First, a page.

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    [0,1] is closed, [0,1) is open/closed, so why is it that [0,infinity) is a closed set?

    I thought if you include the upper limit the set is closed, but as there is no real number for infinity how is closed?
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    (Original post by BackToMathsAgain)
    [0,1] is closed, [0,1) is open, so why is it that [0,infinity) is a closed set?

    I thought if you include the upper limit the set is closed, but as there is no real number for infinity how is closed?
    Is [0,1) not half open/half closed
    [0,infinity) is half open/half closed


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    (Original post by rayquaza17)
    Is [0,1) not half open/half closed
    [0,infinity) is half open/half closed


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    my bad on [0,1), you are correct. My notes say that [0,infinity) is closed though :s
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    (Original post by BackToMathsAgain)
    my bad on [0,1), you are correct. My notes say that [0,infinity) is closed though :s
    That's weird: my notes say it's open, but when I google it people say it's closed?

    Maybe someone with some more knowledge can help us.

    EDIT: I've checked Thomas' Calculus (twelfth edition) and on ap-3 it says that [a,infinity) is a closed set. As does Wolfram MathWorld.

    Wikipedia however (which obviously is a great source compared to the two mentioned above) says this notation is ambiguous?


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    I've just checked my notes again, and the lecturer says we could class [0,infinity) as a closed set, but the explanation is beyond the scope of the module??

    I'm in favour of this being ambiguous, but I'd like to hear what anyone else has to say??
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    In a topological sense, with the usual topology on \mathbb{R}, [0,\infty) is a closed set because the complement (-\infty, 0) is an open set (that is, for any x \in (-\infty, 0) you can find an \epsilon > 0 such that (x-\epsilon, x+\epsilon) \subset (-\infty, 0))
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    I don't think you understand what it means for a set to be closed if you cannot see why [0,∞), with its usual topology, is closed. Reread your definition, it has absolutely nothing to do with brackets. Furthermore, [0,1) is not open/closed, it is neither.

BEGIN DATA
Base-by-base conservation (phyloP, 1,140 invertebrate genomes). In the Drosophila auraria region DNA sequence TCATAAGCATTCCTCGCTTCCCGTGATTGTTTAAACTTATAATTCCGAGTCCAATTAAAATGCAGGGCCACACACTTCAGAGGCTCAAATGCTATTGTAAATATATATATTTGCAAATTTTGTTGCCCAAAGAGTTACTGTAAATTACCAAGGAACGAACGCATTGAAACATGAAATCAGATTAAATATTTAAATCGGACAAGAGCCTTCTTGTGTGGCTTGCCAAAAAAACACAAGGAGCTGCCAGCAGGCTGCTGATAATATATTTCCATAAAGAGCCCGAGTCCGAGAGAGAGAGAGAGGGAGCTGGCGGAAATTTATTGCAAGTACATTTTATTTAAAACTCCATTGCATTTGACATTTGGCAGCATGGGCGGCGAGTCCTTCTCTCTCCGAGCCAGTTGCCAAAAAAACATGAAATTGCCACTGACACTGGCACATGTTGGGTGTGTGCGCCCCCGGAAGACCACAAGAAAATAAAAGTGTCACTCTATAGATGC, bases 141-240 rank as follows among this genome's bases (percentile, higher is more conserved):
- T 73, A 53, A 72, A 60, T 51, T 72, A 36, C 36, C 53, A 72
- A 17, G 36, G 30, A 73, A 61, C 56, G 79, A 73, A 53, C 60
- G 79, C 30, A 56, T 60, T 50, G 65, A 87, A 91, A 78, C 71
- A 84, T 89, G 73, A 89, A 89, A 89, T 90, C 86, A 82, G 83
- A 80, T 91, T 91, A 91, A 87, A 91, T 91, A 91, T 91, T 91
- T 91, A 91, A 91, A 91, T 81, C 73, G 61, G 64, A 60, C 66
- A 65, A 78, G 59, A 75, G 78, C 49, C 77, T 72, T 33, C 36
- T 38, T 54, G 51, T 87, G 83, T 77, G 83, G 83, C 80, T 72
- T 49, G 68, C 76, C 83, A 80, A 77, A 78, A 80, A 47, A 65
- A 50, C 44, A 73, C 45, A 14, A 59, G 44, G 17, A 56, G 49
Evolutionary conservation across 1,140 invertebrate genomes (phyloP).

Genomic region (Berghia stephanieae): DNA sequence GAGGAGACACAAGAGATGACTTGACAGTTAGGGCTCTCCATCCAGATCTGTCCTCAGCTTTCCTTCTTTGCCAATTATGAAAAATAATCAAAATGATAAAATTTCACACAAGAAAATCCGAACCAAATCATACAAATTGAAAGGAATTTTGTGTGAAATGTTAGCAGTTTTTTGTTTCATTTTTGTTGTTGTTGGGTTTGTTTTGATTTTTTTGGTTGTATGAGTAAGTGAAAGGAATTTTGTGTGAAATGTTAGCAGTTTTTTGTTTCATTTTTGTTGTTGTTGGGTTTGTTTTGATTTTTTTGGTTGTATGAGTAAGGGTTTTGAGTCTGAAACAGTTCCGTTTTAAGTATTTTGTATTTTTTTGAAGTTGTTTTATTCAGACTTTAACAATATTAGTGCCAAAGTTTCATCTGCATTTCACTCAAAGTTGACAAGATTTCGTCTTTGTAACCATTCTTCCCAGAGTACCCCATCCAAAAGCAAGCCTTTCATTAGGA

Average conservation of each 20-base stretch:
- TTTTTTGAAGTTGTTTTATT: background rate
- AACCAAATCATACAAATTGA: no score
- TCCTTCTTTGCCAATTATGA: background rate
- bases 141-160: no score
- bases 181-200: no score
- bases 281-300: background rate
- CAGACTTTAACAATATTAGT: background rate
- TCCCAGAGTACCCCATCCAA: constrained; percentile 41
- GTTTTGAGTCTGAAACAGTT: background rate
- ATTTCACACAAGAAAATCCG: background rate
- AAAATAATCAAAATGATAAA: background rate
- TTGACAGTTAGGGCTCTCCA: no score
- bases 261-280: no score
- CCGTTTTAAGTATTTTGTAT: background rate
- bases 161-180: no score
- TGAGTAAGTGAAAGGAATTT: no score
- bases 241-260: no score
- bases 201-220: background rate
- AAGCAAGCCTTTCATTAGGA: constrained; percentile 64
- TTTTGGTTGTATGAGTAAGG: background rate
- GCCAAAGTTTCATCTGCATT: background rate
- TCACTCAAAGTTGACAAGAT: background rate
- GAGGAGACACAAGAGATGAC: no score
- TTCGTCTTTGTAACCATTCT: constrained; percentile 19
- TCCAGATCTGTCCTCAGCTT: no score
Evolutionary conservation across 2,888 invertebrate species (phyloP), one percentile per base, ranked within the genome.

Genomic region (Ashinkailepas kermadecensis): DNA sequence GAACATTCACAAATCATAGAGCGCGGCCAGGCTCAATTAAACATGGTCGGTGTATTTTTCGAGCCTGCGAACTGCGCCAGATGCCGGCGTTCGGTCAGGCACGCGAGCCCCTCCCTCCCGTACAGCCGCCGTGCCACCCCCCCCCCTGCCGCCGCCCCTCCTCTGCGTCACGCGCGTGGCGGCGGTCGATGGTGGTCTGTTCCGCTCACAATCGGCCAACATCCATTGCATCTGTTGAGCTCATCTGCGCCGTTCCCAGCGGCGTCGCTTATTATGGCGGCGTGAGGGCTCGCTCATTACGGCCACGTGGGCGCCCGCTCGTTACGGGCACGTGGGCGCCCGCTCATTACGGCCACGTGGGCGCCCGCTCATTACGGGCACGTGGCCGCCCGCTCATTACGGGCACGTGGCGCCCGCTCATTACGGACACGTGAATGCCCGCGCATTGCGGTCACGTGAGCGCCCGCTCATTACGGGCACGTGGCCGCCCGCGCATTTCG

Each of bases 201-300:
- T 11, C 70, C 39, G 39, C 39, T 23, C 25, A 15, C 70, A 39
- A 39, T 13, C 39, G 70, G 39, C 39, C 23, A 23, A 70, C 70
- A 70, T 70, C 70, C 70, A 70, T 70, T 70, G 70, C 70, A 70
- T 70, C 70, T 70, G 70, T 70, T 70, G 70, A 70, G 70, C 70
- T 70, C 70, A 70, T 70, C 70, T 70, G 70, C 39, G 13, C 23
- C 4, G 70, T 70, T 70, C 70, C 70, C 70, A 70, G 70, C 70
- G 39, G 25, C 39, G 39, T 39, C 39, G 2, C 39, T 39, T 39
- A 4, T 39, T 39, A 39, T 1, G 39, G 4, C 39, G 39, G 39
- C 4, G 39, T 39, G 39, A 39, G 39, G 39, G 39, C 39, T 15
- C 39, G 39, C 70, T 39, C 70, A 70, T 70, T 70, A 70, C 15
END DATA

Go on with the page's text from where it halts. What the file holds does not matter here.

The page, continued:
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    The way I visualize this for the real line is to imagine a sequence that converges. A set S is closed only if every sequence that converges also converges to a point in S. So in other words, [0,1] is closed because if  x_n \to x and  0 \leq x_n \leq 1 then  x \in [0,1] . Similarly,  [0,\infty) is closed because every convergent sequence will also have a limit in  [0,\infty) . Obviously  [0,1) is not closed because of  1-\frac{1}{n} .

    Edit: I hope this isn't too confusing, but a set can be open and simultaneously closed. I won't go into details, but the point is that open and closed are just names. They are also stupid names, which is why something can be open and closed simultaneously.
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    It contains all of its own limit points. So it's closed.


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    Online tutoring i the best in current situation , one can get the study while sitting in home .
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    (Original post by IrrationalNumber)
    The way I visualize this for the real line is to imagine a sequence that converges. A set S is closed only if every sequence that converges also converges to a point in S.
    Shouldn't this say "A set S is closed only if every sequence of points in S that converges also converges to a point in S"?

    By the way, it's clear that this is a very tricky topic.
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    (Original post by atsruser)
    By the way, it's clear that this is a very tricky topic.
    Wow, there really is a video like this for everything that upsets people! 😂


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